Monday, January 26, 2015

Sunday Supplement (do not adjust your set. It is Monday, here at least)

I can be a nasty piece of work at times, but I am always perfectly polite. I was walking along a street and this woman made a cutting comment to me which is playing on mind. To keep it kind of anonymous, let me call it by the fictitious name of Edsall Street. I was walking in a straight line along the street when she stepped back from the street bank teller machine. Where she was going to walk on to was vague, so I just kept walking. After I dodged around her, she said something like, please go first. I was well past by then. I was so annoyed because she was accusing me of doing something wrong and I did nothing wrong but walk along the footpath, head down but not looking at my phone. Surely if you step back onto the street from a teller machine, you look out for who might be walking past?

The invented Edsall Street runs off a major street, and let me just use the anonymous title of Glenferrie Road. Let me think of an anon suburb name. Ok, let's call it Malvern on the cusp of Armadale. It wasn't always so, but Malvern has become a quite Jewish area now. The Jews of Malvern are not the ones who wear weird clothing and head gear. No, just very middle class people who might happen to say shalom instead of hello.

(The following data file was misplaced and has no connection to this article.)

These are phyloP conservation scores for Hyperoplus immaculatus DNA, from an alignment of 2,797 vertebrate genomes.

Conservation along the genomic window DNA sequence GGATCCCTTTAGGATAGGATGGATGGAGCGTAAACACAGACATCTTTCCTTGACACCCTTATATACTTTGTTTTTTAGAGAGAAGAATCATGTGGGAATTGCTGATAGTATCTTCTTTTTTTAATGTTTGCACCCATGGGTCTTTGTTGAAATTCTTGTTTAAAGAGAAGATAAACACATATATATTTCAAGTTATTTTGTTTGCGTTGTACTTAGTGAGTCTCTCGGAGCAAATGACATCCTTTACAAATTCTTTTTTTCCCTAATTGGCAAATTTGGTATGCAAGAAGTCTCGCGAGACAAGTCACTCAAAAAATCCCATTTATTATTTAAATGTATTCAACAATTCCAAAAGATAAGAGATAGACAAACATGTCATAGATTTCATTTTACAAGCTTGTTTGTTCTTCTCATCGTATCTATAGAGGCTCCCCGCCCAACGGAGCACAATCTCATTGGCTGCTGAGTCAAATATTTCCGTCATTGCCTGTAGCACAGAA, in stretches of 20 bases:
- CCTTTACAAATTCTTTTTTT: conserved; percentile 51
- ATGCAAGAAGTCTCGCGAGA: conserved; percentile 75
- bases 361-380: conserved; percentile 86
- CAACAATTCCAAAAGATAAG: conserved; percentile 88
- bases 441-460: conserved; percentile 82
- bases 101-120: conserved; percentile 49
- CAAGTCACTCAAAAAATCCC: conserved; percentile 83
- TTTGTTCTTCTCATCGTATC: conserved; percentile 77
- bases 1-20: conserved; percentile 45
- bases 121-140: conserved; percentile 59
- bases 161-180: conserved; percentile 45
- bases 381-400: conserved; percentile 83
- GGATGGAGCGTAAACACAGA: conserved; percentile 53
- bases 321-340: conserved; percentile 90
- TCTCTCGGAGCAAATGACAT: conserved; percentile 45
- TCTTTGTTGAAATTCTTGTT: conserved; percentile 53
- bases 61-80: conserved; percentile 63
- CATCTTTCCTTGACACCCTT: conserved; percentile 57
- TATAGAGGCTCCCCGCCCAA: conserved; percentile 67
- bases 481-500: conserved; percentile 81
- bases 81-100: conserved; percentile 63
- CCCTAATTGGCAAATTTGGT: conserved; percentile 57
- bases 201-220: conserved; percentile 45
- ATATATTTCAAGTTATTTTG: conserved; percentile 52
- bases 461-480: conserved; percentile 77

I was walking past a bakery and a couple who seemed to be well out of their area were complaining to each other that Glick's Bakery in the imaginary Glenferrie Road was closed. In a loud voice he said, must be making too much money and close on Saturday.

This caused me to run through my head everyone who I know and who would know why Glick's Bakery is closed on Saturday. With a couple of exceptions, most of our friends would know why a Jewish business is closed on Saturday,  a day of rest and worship like Sunday is for Christians. I then ran through my head my family. Most would not. R would, Sister and Bone Doctor would but the rest which numbers rather a lot would not have a clue.

Why is this so?

I have always worked with people from all over the world. R and myself lived in a Jewish area. We have had close contact with Jewish people. I shan't say the cliche some of my best friends are Jewish, but possibly some are my best friends are Jewish. The Jewish people I know don't wear their religion or race on their sleeve which is rather how I like people to be about their religion especially.